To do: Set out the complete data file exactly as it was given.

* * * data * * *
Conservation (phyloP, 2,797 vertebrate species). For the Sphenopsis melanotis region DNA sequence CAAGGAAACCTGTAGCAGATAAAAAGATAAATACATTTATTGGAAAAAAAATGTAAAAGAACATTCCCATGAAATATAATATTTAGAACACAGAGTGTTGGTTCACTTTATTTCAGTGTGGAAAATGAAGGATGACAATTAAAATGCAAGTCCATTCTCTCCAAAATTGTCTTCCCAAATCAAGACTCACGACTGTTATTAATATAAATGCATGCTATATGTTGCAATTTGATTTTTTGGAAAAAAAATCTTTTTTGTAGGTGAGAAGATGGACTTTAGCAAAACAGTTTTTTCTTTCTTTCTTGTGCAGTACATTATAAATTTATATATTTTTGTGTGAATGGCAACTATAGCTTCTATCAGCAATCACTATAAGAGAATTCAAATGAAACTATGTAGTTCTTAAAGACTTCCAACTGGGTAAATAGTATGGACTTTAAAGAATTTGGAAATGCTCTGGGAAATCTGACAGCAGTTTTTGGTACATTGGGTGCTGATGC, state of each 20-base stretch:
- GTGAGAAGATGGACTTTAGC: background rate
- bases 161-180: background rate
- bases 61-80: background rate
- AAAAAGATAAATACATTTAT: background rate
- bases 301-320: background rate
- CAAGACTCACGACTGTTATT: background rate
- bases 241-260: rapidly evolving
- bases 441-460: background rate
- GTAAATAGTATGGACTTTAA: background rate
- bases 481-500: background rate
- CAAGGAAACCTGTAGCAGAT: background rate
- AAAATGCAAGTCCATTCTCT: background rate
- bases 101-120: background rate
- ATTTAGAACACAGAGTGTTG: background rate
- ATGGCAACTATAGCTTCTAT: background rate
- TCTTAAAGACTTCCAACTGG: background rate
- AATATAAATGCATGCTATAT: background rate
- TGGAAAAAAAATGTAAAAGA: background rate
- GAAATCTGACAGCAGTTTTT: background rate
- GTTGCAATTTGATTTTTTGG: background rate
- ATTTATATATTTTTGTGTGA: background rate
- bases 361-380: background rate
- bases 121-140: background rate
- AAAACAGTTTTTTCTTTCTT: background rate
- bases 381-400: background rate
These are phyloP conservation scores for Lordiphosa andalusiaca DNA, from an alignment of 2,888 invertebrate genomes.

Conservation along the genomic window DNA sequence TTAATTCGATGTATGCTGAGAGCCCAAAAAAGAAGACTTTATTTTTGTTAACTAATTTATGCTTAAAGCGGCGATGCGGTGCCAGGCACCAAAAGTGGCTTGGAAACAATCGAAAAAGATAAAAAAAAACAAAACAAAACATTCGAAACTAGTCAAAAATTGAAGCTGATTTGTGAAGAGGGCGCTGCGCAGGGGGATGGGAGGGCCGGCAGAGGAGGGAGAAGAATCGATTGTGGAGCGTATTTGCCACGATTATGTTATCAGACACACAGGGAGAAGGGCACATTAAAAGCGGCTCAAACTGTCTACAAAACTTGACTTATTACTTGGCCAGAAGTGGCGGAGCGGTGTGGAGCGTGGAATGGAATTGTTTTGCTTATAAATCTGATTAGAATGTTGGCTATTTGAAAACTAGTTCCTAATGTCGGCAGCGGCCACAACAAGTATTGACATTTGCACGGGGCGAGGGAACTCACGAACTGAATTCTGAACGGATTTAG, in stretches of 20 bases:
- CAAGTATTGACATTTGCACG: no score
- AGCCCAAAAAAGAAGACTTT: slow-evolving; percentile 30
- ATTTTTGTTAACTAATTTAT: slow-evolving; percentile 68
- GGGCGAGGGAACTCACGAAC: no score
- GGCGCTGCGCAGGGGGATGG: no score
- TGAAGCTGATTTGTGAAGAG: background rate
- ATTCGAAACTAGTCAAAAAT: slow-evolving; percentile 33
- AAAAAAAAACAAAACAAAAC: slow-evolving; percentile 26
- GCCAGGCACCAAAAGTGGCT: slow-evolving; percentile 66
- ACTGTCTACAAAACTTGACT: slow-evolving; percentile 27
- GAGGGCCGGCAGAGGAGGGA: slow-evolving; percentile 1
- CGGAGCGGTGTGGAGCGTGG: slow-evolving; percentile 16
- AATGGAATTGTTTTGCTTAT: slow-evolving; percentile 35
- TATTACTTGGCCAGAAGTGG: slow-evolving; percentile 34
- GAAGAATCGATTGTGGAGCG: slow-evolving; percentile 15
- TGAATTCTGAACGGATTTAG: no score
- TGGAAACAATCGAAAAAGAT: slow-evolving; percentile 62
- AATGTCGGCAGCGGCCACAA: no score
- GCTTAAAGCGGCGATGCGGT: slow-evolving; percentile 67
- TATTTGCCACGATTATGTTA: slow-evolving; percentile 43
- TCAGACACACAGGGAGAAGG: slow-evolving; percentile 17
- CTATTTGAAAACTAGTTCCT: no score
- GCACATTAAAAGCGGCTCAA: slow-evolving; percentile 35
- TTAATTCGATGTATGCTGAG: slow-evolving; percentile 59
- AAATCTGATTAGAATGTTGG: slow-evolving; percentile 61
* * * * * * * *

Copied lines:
Conservation (phyloP, 2,797 vertebrate species). For the Sphenopsis melanotis region DNA sequence CAAGGAAACCTGTAGCAGATAAAAAGATAAATACATTTATTGGAAAAAAAATGTAAAAGAACATTCCCATGAAATATAATATTTAGAACACAGAGTGTTGGTTCACTTTATTTCAGTGTGGAAAATGAAGGATGACAATTAAAATGCAAGTCCATTCTCTCCAAAATTGTCTTCCCAAATCAAGACTCACGACTGTTATTAATATAAATGCATGCTATATGTTGCAATTTGATTTTTTGGAAAAAAAATCTTTTTTGTAGGTGAGAAGATGGACTTTAGCAAAACAGTTTTTTCTTTCTTTCTTGTGCAGTACATTATAAATTTATATATTTTTGTGTGAATGGCAACTATAGCTTCTATCAGCAATCACTATAAGAGAATTCAAATGAAACTATGTAGTTCTTAAAGACTTCCAACTGGGTAAATAGTATGGACTTTAAAGAATTTGGAAATGCTCTGGGAAATCTGACAGCAGTTTTTGGTACATTGGGTGCTGATGC, state of each 20-base stretch:
- GTGAGAAGATGGACTTTAGC: background rate
- bases 161-180: background rate
- bases 61-80: background rate
- AAAAAGATAAATACATTTAT: background rate
- bases 301-320: background rate
- CAAGACTCACGACTGTTATT: background rate
- bases 241-260: rapidly evolving
- bases 441-460: background rate
- GTAAATAGTATGGACTTTAA: background rate
- bases 481-500: background rate
- CAAGGAAACCTGTAGCAGAT: background rate
- AAAATGCAAGTCCATTCTCT: background rate
- bases 101-120: background rate
- ATTTAGAACACAGAGTGTTG: background rate
- ATGGCAACTATAGCTTCTAT: background rate
- TCTTAAAGACTTCCAACTGG: background rate
- AATATAAATGCATGCTATAT: background rate
- TGGAAAAAAAATGTAAAAGA: background rate
- GAAATCTGACAGCAGTTTTT: background rate
- GTTGCAATTTGATTTTTTGG: background rate
- ATTTATATATTTTTGTGTGA: background rate
- bases 361-380: background rate
- bases 121-140: background rate
- AAAACAGTTTTTTCTTTCTT: background rate
- bases 381-400: background rate
These are phyloP conservation scores for Lordiphosa andalusiaca DNA, from an alignment of 2,888 invertebrate genomes.

Conservation along the genomic window DNA sequence TTAATTCGATGTATGCTGAGAGCCCAAAAAAGAAGACTTTATTTTTGTTAACTAATTTATGCTTAAAGCGGCGATGCGGTGCCAGGCACCAAAAGTGGCTTGGAAACAATCGAAAAAGATAAAAAAAAACAAAACAAAACATTCGAAACTAGTCAAAAATTGAAGCTGATTTGTGAAGAGGGCGCTGCGCAGGGGGATGGGAGGGCCGGCAGAGGAGGGAGAAGAATCGATTGTGGAGCGTATTTGCCACGATTATGTTATCAGACACACAGGGAGAAGGGCACATTAAAAGCGGCTCAAACTGTCTACAAAACTTGACTTATTACTTGGCCAGAAGTGGCGGAGCGGTGTGGAGCGTGGAATGGAATTGTTTTGCTTATAAATCTGATTAGAATGTTGGCTATTTGAAAACTAGTTCCTAATGTCGGCAGCGGCCACAACAAGTATTGACATTTGCACGGGGCGAGGGAACTCACGAACTGAATTCTGAACGGATTTAG, in stretches of 20 bases:
- CAAGTATTGACATTTGCACG: no score
- AGCCCAAAAAAGAAGACTTT: slow-evolving; percentile 30
- ATTTTTGTTAACTAATTTAT: slow-evolving; percentile 68
- GGGCGAGGGAACTCACGAAC: no score
- GGCGCTGCGCAGGGGGATGG: no score
- TGAAGCTGATTTGTGAAGAG: background rate
- ATTCGAAACTAGTCAAAAAT: slow-evolving; percentile 33
- AAAAAAAAACAAAACAAAAC: slow-evolving; percentile 26
- GCCAGGCACCAAAAGTGGCT: slow-evolving; percentile 66
- ACTGTCTACAAAACTTGACT: slow-evolving; percentile 27
- GAGGGCCGGCAGAGGAGGGA: slow-evolving; percentile 1
- CGGAGCGGTGTGGAGCGTGG: slow-evolving; percentile 16
- AATGGAATTGTTTTGCTTAT: slow-evolving; percentile 35
- TATTACTTGGCCAGAAGTGG: slow-evolving; percentile 34
- GAAGAATCGATTGTGGAGCG: slow-evolving; percentile 15
- TGAATTCTGAACGGATTTAG: no score
- TGGAAACAATCGAAAAAGAT: slow-evolving; percentile 62
- AATGTCGGCAGCGGCCACAA: no score
- GCTTAAAGCGGCGATGCGGT: slow-evolving; percentile 67
- TATTTGCCACGATTATGTTA: slow-evolving; percentile 43
- TCAGACACACAGGGAGAAGG: slow-evolving; percentile 17
- CTATTTGAAAACTAGTTCCT: no score
- GCACATTAAAAGCGGCTCAA: slow-evolving; percentile 35
- TTAATTCGATGTATGCTGAG: slow-evolving; percentile 59
- AAATCTGATTAGAATGTTGG: slow-evolving; percentile 61